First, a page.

detained William Josma, he has not
been seen since
January 1982
and there are
grave fears for
his safety.
despite this
official denial of
a Dirose any knowledge
of "Hersier"
Schneider (real name Schneider
Merzier), he was arrested, together
with Frid Esper and Frantz
Joachim, on 17 January 1983. For
18 months the three men were held
completely incommunicado, and
their families could obtain no
information about them. In
September 1984 they were tried,
together with Frantz Heraux and
Eugene Nazon, and all five were
sentenced to life imprisonment with
hard labour for offences against the
internal security of the state.


Joseph Jeanty was arrested in mid-1979
on his return from a visit to the USA. He
was taken to the C asernes Dessalines and
then transferred to the National Peniten-
tiary. In January 1980 the Haitian
Government informed Amnesty Inter-
national that he had been charged with
using false travel documents and that "the
proceedings against him are following
their normal course." However, Amnesty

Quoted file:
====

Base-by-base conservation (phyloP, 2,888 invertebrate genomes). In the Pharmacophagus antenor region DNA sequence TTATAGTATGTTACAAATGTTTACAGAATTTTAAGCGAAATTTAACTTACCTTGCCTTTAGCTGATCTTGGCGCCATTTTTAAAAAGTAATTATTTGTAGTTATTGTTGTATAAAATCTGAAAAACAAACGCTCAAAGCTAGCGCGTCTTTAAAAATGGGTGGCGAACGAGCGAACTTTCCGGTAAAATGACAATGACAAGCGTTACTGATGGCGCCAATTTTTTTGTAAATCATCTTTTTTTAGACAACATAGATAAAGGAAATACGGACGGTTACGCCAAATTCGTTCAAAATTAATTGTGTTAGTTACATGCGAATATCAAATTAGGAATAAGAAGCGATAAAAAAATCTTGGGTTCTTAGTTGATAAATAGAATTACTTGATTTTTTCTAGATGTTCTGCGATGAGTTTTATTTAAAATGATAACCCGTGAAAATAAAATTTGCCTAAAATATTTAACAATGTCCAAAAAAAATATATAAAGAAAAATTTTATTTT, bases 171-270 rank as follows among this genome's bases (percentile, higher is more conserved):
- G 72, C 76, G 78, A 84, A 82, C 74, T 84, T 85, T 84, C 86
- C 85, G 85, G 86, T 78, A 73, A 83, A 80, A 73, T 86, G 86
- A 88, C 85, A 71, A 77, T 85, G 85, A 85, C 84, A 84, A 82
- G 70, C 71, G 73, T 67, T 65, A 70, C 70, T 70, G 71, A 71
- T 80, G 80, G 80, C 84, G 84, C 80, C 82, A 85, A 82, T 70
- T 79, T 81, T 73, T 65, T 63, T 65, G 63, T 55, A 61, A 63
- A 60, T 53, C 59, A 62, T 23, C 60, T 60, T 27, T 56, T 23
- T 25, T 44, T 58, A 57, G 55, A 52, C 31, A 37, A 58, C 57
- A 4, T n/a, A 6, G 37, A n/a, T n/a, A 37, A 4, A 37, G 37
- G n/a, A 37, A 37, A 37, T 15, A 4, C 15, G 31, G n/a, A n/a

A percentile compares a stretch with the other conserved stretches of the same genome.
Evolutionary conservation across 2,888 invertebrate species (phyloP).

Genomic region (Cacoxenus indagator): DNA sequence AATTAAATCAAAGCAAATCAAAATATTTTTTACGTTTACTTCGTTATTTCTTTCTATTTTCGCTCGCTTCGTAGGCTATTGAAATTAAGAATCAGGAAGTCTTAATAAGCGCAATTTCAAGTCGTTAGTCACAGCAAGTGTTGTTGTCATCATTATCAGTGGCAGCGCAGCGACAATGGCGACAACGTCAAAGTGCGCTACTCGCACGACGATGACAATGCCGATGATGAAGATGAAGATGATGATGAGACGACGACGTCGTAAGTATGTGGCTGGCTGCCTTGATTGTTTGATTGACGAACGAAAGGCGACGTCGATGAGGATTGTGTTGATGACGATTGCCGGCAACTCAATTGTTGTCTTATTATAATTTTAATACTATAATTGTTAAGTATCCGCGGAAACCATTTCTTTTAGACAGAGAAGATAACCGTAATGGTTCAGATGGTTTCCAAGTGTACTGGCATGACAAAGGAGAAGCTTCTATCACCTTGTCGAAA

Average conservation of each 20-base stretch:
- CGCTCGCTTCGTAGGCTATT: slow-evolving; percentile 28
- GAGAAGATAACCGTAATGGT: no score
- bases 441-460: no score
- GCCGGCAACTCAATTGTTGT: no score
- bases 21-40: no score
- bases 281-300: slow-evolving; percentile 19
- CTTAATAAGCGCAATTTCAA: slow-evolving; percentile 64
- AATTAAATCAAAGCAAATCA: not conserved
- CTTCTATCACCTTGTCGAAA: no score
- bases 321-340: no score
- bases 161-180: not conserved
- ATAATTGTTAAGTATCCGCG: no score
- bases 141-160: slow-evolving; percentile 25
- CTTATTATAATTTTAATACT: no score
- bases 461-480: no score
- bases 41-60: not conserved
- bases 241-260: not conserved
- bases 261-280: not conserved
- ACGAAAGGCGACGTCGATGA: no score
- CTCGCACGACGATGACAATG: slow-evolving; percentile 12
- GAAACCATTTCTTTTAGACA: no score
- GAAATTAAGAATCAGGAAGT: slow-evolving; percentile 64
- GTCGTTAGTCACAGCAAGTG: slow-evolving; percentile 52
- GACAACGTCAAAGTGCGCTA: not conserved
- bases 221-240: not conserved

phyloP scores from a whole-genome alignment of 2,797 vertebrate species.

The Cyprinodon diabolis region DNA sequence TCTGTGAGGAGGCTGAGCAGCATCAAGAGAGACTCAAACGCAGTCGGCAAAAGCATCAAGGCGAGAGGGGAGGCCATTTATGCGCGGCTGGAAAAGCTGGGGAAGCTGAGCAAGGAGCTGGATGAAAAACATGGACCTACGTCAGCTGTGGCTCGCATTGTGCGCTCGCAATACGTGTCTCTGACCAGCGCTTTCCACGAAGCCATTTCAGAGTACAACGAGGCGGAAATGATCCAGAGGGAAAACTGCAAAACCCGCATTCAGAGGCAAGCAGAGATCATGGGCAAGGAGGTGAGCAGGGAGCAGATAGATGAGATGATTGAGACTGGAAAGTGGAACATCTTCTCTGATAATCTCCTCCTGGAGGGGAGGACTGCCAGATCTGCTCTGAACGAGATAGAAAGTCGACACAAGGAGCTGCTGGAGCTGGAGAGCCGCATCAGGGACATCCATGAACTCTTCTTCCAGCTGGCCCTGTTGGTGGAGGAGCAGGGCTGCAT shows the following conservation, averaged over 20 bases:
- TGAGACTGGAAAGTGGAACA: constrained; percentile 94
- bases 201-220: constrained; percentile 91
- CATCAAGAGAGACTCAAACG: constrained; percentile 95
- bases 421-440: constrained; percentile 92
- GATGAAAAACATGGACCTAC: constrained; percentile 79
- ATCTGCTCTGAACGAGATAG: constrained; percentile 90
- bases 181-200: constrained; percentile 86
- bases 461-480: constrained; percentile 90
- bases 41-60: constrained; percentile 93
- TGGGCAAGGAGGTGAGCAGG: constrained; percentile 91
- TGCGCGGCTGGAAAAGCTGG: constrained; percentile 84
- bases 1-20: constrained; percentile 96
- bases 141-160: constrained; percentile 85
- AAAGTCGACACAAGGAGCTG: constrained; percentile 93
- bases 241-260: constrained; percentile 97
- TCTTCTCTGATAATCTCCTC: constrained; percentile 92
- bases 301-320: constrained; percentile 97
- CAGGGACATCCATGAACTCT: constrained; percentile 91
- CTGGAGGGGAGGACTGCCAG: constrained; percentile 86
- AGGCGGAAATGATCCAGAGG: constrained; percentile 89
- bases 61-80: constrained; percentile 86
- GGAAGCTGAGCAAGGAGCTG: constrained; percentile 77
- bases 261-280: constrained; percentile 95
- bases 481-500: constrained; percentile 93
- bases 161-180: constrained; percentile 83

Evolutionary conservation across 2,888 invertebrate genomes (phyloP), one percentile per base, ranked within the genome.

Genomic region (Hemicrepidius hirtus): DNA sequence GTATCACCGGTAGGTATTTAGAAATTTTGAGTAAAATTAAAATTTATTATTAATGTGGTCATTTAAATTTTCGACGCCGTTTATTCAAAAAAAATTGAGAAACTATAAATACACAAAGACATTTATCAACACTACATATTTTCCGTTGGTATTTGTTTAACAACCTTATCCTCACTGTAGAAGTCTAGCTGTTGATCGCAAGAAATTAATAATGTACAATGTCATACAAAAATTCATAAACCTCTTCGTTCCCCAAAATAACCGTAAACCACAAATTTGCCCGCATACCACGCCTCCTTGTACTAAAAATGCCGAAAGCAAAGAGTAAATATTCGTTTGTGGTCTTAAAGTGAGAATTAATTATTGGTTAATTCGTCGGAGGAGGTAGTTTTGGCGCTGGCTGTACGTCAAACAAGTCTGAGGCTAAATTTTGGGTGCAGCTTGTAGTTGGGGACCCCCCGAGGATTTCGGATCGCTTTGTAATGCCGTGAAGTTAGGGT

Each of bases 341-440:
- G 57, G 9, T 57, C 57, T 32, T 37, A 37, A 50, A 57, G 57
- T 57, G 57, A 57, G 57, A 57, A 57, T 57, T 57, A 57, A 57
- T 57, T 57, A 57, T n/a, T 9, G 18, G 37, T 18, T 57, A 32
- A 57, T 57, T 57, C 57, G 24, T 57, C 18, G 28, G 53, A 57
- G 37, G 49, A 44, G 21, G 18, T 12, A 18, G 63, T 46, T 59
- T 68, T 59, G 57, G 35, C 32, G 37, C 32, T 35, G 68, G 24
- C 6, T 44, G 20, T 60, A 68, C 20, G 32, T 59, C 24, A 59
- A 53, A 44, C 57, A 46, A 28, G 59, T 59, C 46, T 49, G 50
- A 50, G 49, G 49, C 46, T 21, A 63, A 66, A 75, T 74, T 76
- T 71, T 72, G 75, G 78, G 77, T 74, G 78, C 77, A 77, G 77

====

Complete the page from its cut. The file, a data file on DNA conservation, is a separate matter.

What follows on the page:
International believes that the real reason
for his arrest was the suspicion that he had
had contact with Haitian exiles in the
USA. Since January 1980 there has been
no further news of him.
Dieugrand Fleurimond and Leon
Defournois, two peasant farmers from
Maissade, were reportedly denounced
to the authorities as having had contact
with Haitian opposition groups in the
Dominican Republic, where they had
lived before returning to Haiti. They
were arrested in February 1979 and
then taken to the National Peni-
tentiary. In January 1980 the Haitian
Government informed Amnesty Inter-
national that Dieugrand Fleurimond
had been caught by Customs officials
while trying to bring a motor cycle into
Haiti illegally. It also stated that both
had been charged with illegal entry and
that their cases had been referred to the
appropriate court on 4 December 1979.
Since then, however, there has been no
further news of either prisoner and the
government has failed to respond to
inquiries about them.

Thousands of Haitians live in exile,
many driven by harassment and
poverty to leave their home. In
particular, thousands have set out in
small boats for the USA in illegal
attempts to leave Haiti.
If such illegal would-be emigrants
are apprehended by the Haitian
security forces they face harsh
"The tontons macoutes took us to
a small prison (a house) in Port
Aleki and put us in a cell. They
made each of us give ten gourdes
(US$ 2.00). After paying, we
asked for food. We had not eaten
on the boat due to the bad
weather.Our request was refused

cu t d
j.1 at a. 9 .. .

The notorious Fort Dimanche prison where over 150 inmates died in the mid-1970s.

Deaths in custody